The legacy of the apartheid education system in South Africa has created many challenges. Some of these challenges involve the management of public schools. There was a resistance to change, creating serious managerial problems at many schools which in turn led to deterioration in the quality of education. The first post-apartheid government led by former president, Nelson Mandela and, the subsequent administration led by presidents Thabo Mbeki and Jacob Zuma have emphasized the centrality of education as part of the human development strategy for South Africa. The current administration (Jacob Zuma) has taken this initiative a step further by giving education peak priority. In order to drive this initiative, the government has placed Mathematics, Science and Technology Education on the agenda for the development of scarce in the Further Education and Training (FET) band of the South African schooling system. This has led to the introduction of the National Strategy for Mathematics, Science and Technology Education (NSMSTE) as a policy option for the development of scarce skills in some selected schools throughout the nine provinces of South Africa. This study looks at how the implementation of this policy is managed in the Free State province.
Since 1994 the government‘s attempts to transform education have been stifled by the failures to translate good policies into sound practices. In describing the failures of the African National Congress (ANC) led administration to implement policies, Biko (2013:191) uses an analogy of a failure to discern the dynamics of competing in a world competitive sport wherein all countries out-compete each other in the preparation of their children for the global workforce of the future. Biko (2013:191), further states that this global workforce does not have boundaries, it is not hindered by language barriers and it is also not tolerant of inflexibility. For the future generations, to be globally competitive, schools must provide quality education. This requires effective and efficient management.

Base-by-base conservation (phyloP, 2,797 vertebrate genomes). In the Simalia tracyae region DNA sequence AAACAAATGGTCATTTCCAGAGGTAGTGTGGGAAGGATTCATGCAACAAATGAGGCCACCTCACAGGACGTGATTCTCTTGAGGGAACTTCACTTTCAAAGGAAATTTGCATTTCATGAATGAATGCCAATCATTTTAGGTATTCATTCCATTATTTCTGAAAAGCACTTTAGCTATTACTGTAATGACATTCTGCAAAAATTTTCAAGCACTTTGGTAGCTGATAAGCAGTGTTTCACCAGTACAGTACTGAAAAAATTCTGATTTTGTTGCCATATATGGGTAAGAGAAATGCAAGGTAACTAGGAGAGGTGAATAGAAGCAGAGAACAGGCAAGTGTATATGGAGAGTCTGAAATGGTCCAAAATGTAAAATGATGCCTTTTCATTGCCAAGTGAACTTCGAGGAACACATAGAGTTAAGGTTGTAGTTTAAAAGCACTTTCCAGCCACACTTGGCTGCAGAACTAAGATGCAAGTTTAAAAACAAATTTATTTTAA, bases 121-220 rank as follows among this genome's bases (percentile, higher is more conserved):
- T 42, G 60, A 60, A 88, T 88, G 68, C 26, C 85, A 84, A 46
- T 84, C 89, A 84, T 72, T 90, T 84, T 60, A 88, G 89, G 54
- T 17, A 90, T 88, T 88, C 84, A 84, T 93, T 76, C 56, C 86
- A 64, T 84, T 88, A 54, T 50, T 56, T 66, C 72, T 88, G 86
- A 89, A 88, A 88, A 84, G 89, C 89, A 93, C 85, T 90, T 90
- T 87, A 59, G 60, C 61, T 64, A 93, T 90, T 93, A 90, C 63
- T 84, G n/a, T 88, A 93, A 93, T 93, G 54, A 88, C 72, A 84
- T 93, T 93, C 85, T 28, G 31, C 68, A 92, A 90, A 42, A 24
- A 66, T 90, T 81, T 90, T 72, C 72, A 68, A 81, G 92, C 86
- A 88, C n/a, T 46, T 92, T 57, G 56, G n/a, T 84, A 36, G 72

Like many other countries, South Africa has made strides in the area of access to education; quality education remains a major drawback. Mathematics and Science education is a flag point of every discussion on quality education. Many university‘s degrees and careers such as engineering require a good grounding in Mathematics and Science. Schools in South Africa incessantly produce few passes in Mathematics and Science. A study that looks into the management practices of the implementers of national policy on the development of scarce skills at school level is expedient. This is a Public Administration study that contributes towards the body of knowledge in finding the solutions for the school managers to implement NSMSTE. Although the challenges of managing schools are intricate and also permeate the broader spectrum of South African schools, provinces are unique in terms of infrastructure and human capital. It is for this reason that the scope of this study is only limited to the human capital of schools in the Free State province. Lessons derived from this study are likely to be applicable to other provinces of South Africa.